Everybodys Records and Gaslight are safe for the moment

Jun 20, 2012 by

everybodysgaslightThis will come as something of a relief to just about everyone that’s been following the story. Everybodys Records and Gaslight are safe, at least for the time being. According to Citybeat, City Council’s Livable Communities Committee has voted to recommend the establishment of an Interim Development Control (IDC) in Pleasant Ridge. From the article:

[The IDC] will essentially act as a temporary order of protection on the Pleasant Ridge business district, according to Chamlee. City Council was to take the final vote on the IDC’s establishment Wednesday, June 20.


An IDC is a tool city council can use while a study is going on — in this case, the city’s study on form-based code — that helps to protect changes to a geographic area such as the Walgreens undertaking, explains Alex Peppers, Cincinnati city planner. Implementing an IDC in Pleasant Ridge would temporarily regulate the establishment of uses, construction of new buildings and any demolition plans, effectively requiring any of Walgreens’ requests to go before the city planning commission in a public hearing, rather than just requiring a simple building permits approval.


The establishment of an IDC in the Pleasant Ridge Community Business District would last 90 days, with the potential for a nine-month extension once that time is up. According to [Pleasant Ridge Development Corporation President Jason] Chamlee, an IDC would allow the Pleasant Ridge community and other advocates more time to mobilize and work with Anchor Properties representatives in hopes of finding a mutually beneficial solution for both parties — possibly a less controversial spot for relocation.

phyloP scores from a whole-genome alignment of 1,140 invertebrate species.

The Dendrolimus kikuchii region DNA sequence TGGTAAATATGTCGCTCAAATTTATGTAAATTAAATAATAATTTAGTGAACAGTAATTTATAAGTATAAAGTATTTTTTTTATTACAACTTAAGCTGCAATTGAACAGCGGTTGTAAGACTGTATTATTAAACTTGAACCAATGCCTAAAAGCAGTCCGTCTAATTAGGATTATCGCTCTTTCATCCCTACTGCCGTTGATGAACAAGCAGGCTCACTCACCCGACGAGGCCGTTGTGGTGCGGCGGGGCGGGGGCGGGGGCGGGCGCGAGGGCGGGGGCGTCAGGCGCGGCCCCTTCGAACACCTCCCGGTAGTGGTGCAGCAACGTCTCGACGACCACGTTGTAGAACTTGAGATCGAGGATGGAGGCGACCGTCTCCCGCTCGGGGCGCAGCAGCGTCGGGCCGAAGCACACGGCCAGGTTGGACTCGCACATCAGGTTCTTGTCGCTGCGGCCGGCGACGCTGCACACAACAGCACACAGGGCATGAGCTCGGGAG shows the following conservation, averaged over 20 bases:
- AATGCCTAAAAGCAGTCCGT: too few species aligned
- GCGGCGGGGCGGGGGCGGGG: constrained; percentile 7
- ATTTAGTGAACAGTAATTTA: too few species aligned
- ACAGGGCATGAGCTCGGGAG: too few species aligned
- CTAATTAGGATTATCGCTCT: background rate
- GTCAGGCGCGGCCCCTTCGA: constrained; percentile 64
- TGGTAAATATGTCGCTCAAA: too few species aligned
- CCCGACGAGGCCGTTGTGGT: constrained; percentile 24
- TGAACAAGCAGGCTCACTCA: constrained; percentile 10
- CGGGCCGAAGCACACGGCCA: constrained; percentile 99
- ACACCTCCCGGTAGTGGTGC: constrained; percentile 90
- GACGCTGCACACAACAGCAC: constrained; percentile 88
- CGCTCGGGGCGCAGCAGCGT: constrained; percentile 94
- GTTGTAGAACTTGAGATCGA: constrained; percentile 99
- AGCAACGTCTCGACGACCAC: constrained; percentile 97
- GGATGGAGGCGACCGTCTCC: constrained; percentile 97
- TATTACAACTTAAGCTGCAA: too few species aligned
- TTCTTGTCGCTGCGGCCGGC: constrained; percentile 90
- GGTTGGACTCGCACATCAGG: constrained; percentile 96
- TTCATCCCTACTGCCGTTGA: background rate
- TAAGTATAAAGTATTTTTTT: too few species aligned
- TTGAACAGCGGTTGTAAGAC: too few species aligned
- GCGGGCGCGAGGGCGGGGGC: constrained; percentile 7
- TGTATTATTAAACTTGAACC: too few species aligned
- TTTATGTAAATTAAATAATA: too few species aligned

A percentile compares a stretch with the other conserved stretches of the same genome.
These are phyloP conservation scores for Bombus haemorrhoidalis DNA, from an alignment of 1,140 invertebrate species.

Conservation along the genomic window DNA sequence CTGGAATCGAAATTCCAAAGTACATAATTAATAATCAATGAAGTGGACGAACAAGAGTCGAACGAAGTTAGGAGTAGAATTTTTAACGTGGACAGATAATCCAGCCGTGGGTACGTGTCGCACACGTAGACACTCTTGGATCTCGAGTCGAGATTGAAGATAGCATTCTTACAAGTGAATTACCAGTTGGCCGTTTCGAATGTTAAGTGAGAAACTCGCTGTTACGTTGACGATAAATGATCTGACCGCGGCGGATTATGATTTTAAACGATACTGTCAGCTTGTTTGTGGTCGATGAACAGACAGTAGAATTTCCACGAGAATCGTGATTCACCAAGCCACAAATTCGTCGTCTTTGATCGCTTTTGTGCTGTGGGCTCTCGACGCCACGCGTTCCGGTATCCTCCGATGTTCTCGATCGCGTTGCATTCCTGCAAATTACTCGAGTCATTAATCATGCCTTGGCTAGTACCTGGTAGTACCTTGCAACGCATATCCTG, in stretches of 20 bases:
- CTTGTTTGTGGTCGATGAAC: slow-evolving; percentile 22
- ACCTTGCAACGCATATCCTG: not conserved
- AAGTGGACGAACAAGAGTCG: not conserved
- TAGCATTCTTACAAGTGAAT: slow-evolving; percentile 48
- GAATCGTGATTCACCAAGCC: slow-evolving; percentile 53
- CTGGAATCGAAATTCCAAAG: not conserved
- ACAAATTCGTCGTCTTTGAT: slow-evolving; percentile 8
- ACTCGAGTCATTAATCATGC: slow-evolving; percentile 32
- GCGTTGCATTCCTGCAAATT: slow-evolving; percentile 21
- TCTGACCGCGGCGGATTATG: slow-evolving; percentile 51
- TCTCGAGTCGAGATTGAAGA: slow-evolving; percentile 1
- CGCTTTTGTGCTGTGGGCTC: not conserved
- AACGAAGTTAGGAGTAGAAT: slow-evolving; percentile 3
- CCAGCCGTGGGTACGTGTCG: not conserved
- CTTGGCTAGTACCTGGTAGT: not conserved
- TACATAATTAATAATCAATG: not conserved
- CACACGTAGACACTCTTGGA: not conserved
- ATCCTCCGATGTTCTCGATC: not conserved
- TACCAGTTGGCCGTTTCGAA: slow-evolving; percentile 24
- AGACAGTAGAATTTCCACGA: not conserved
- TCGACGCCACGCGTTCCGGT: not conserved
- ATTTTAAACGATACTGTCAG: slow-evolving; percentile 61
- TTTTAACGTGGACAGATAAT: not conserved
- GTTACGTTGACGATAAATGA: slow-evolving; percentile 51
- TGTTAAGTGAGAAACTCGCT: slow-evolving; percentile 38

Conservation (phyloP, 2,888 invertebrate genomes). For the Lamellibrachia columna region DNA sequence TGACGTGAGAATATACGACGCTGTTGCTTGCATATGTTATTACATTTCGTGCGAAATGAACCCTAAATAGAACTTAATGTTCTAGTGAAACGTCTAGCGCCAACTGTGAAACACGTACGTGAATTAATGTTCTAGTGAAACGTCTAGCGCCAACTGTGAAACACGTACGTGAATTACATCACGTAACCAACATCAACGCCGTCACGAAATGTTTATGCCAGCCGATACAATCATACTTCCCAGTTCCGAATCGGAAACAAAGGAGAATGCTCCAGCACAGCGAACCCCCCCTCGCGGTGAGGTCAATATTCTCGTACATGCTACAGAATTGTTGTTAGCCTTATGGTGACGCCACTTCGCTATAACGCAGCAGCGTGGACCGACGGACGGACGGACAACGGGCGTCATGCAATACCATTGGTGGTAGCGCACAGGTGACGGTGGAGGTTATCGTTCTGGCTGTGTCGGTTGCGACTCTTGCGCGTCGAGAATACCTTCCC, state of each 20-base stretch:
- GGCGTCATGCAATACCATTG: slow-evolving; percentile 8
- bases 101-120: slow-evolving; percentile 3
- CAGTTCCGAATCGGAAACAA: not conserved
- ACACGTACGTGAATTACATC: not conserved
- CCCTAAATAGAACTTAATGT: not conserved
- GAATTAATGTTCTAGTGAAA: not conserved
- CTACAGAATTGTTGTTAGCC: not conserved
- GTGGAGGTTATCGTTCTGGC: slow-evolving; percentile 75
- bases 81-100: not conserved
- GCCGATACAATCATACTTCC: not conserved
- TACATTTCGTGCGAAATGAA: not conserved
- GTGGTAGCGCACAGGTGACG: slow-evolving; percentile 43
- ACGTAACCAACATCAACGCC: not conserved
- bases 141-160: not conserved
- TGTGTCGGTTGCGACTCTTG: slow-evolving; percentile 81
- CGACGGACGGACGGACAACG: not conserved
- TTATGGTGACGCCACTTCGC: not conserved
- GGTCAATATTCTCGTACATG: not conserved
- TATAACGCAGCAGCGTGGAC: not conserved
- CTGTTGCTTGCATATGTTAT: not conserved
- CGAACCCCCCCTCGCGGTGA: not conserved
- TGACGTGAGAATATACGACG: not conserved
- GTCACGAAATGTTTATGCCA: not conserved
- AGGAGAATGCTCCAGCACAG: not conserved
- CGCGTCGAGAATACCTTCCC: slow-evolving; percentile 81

That’s great news, but what’s just as good (or perhaps even better), is that since the last time I posted about this , Bill DeJonckheere, the owner of the lot that Everybody’s occupies, has apparently received “several increasing offers” from Anchor (the development corporation that Walgreens is using) and has told Citybeat that he’s “just not interested at this point”.

Those two factors combined improve Everybody’s chances pretty drastically. City Council is apparently prepared to make Walgreens jump through some hoops, and the trouble of that combined with at least one holdout landowner may make it more trouble than it’s worth for Walgreens to (quite literally) move down the block. It’s a temporary victory, but it would appear that the sudden groundswell of support for the affected area caught the attention of everyone involved, and I think that probably bodes well for the cause.

On a personal note, this has been pretty inspiring to watch. Seeing a community rally around a cause like this one says quite a bit about that community, to say nothing of the speed with which they were able to do it. Support went from Zero to Effective in the span of a weekend; that doesn’t happen often. I hope that other neighborhoods in the Tri-state are able to see what a determined group of neighbors can do, and learn from it.

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